Dubnium Element Facts

Dubnium Radioactive

Dubnium is radioactive.


Data Zone

Classification: Dubnium is a transition metal
Atomic weight: 268, no stable isotopes
State: solid (presumed)
Melting point:
Boiling point:
Electrons: 105
Protons: 105
Neutrons in most abundant isotope: 163
Electron shells: 2,8,18,32,32,11,2
Electron configuration: [Rn] 5f14 6d3 7s2
Density @ 20oC:
Show more, including: Heats, Energies, Oxidation, Reactions, Compounds, Radii, Conductivities
Atomic volume:
Specific heat capacity
Heat of fusion
Heat of atomization
Heat of vaporization
1st ionization energy
2nd ionization energy
3rd ionization energy
Electron affinity
Minimum oxidation number
Min. common oxidation no.
Maximum oxidation number
Max. common oxidation no.
Electronegativity (Pauling Scale)
Polarizability volume
Reaction with air
Reaction with 15 M HNO3
Reaction with 6 M HCl
Reaction with 6 M NaOH
Atomic radius
Ionic radius (1+ ion)
Ionic radius (2+ ion)
Ionic radius (3+ ion)
Ionic radius (1- ion)
Ionic radius (2- ion)
Ionic radius (3- ion)
Thermal conductivity
Electrical conductivity
Freezing/Melting point:

The cyclotron at Dubna

Part of the heavy ion cyclotron U400 in Dubna, Russia. Image by Jim Roberto, Oak Ridge National Laboratory

Discovery of Dubnium

Credit for the discovery of dubnium is shared between teams of scientists at the Joint Institute for Nuclear Research at Dubna, Russia and scientists at Lawrence Berkeley National Laboratory, California.

In 1968, the team in Russia led by Georgy Flerov bombarded an americium-243 target with neon-22 ions and synthesized isotopes of element 105, identified as 260Db or 261Db. The experiment was repeated a year later using gradient thermochromatography for more precise identification of the isotopes formed. Synthesis of 260Db was confirmed in 1970.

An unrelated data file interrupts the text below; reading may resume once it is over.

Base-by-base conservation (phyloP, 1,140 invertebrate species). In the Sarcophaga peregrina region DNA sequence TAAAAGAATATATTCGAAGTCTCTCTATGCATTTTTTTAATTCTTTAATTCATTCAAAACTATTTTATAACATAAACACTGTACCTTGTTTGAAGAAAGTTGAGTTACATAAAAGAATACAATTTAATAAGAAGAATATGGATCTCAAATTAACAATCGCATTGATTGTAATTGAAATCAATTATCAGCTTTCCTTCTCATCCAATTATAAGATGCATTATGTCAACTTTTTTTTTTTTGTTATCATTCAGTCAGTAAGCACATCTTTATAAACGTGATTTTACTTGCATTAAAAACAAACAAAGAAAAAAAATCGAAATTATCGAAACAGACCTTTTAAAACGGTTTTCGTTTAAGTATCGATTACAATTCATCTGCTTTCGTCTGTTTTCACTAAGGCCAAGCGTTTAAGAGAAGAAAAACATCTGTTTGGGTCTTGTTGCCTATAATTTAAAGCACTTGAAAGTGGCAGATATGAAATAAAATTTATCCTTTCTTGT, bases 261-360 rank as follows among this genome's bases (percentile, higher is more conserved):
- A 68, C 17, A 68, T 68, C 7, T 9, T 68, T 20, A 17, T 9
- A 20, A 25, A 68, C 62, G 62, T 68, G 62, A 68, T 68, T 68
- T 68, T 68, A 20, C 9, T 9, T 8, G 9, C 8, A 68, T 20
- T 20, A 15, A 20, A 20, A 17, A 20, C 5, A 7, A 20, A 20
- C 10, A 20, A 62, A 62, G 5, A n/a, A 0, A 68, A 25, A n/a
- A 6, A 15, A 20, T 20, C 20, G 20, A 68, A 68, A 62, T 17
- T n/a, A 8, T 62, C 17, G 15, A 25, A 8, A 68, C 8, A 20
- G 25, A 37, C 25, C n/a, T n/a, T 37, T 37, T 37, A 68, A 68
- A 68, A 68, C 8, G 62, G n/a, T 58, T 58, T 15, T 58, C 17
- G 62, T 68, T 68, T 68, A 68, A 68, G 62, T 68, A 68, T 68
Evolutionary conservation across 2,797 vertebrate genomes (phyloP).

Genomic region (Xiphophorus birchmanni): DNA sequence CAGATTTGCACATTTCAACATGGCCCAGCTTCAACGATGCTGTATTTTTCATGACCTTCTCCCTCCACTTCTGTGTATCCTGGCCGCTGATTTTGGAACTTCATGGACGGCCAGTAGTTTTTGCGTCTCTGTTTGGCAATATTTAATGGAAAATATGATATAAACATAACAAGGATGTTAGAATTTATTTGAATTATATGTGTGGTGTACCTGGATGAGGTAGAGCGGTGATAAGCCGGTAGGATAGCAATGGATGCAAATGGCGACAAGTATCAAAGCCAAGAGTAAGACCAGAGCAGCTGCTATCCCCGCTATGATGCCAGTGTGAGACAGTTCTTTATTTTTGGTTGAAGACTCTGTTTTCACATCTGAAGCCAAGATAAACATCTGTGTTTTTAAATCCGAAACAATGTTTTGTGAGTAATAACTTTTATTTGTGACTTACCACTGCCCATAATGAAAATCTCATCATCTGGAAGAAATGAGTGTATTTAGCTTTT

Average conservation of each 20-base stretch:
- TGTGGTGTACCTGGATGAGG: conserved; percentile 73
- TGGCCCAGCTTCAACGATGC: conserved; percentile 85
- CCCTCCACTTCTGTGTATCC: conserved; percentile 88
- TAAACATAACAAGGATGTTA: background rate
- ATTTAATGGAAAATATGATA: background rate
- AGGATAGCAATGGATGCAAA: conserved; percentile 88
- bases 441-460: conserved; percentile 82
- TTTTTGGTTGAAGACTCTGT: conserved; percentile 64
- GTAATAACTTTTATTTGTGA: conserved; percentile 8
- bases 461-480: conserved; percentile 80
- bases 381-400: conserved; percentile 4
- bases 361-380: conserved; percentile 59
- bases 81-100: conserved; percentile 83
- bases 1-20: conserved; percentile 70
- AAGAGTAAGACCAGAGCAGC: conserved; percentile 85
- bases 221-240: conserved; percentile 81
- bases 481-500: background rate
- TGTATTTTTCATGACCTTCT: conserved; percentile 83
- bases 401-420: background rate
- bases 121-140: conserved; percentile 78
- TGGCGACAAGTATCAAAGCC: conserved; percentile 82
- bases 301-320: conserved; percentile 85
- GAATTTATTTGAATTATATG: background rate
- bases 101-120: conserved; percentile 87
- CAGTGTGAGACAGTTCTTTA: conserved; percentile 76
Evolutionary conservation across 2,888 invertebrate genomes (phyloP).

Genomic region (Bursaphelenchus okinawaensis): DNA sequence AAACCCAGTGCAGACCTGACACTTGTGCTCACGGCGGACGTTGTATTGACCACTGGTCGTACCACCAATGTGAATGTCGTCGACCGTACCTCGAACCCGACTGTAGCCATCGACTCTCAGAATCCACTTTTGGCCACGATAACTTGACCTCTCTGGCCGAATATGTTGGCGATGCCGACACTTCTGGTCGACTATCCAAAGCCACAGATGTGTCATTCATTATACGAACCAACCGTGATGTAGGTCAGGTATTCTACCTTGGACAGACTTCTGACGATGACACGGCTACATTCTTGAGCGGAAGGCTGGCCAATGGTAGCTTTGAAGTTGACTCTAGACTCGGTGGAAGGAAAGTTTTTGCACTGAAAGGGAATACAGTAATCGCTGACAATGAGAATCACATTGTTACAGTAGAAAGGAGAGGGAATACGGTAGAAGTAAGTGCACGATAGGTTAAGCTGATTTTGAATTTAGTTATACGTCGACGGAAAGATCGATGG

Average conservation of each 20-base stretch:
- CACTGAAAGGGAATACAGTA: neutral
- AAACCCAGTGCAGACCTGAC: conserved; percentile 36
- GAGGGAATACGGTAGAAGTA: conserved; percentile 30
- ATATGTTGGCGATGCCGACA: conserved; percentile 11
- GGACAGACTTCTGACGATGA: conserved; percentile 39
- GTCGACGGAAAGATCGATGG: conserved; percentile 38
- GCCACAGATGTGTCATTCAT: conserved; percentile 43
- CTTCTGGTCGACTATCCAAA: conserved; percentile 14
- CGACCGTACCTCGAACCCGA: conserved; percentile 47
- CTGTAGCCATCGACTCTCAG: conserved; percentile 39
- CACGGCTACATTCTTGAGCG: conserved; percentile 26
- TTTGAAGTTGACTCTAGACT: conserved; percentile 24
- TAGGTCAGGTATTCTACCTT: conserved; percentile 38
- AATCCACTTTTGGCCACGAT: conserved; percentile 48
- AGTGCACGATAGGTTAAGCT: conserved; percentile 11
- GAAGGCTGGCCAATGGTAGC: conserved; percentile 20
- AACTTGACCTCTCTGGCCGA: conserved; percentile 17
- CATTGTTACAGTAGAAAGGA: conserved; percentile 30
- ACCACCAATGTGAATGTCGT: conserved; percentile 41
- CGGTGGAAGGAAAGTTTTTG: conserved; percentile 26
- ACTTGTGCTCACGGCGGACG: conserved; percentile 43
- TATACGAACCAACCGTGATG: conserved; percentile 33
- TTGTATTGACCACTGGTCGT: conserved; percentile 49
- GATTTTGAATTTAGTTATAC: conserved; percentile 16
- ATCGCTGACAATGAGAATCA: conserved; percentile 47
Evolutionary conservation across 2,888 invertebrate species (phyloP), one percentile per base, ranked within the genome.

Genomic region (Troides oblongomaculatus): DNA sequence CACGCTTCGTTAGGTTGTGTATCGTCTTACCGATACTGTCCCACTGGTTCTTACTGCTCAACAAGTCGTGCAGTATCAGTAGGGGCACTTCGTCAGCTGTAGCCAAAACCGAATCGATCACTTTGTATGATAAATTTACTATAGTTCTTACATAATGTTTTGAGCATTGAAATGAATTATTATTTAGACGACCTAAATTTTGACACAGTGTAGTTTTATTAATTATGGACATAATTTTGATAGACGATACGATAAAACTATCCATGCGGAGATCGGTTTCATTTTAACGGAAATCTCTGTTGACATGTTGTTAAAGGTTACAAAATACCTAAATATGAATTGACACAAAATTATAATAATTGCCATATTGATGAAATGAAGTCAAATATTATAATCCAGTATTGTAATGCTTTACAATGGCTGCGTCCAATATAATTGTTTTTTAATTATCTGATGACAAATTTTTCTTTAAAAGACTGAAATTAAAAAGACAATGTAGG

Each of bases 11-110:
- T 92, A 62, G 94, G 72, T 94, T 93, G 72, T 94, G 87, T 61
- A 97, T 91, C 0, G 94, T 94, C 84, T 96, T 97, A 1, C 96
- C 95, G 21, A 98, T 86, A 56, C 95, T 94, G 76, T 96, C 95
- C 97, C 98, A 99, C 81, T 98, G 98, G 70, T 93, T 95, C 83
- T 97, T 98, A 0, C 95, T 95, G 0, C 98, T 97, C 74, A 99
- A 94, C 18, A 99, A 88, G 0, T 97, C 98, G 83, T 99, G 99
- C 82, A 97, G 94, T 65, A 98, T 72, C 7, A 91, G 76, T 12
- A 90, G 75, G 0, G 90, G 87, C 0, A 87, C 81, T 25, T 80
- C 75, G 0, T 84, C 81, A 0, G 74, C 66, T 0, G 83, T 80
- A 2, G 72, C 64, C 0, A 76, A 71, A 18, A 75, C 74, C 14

The Dubna team proposed calling the new element neilsbohrium (Ns) after the Nobel Prize winning physicist Niels Bohr.

In 1970, the team in California led by Albert Ghiorsio also attempted to synthesize element 105. They had no success with repeating the Russian experiment but they successfully synthesized element 105 by bombarding a californium-249 target with nitrogen-15 ions.

They suggested the name hahnium (Ha) for the new element, after the Nobel Prize winning chemist Otto Hahn.

The Council of the International Union of Pure and Applied Chemistry (IUPAC) decided in 1997 that transactinide element 105 should be given the name Dubnium (Db) after the research facility in Russia where it was synthesized.

Appearance and Characteristics

Harmful effects:

Dubnium is harmful due to its radioactivity.


Dubnium is a transactinide or super-heavy element.

It is a radioactive synthetic metal and has only been produced in tiny amounts.

Uses of Dubnium

Dubnium is of research interest only.

Abundance and Isotopes

Abundance earth’s crust: nil

Abundance solar system: parts per billion by weight, parts per trillion by moles

Cost, pure: $ per 100g

Cost, bulk: $ per 100g

Source: Dubnium is a synthetic radioactive metal, created by nuclear bombardment, and has only been produced in tiny amounts. Dubnium is made by bombarding californium-249 with nitrogen. It can also be produced by bombarding americium-243 with neon.

Isotopes: Dubnium has 12 isotopes whose half-lives are known, with mass numbers from 256 to 270. None are stable. The most stable isotope is 268Db, with a half-life of 32 hours.

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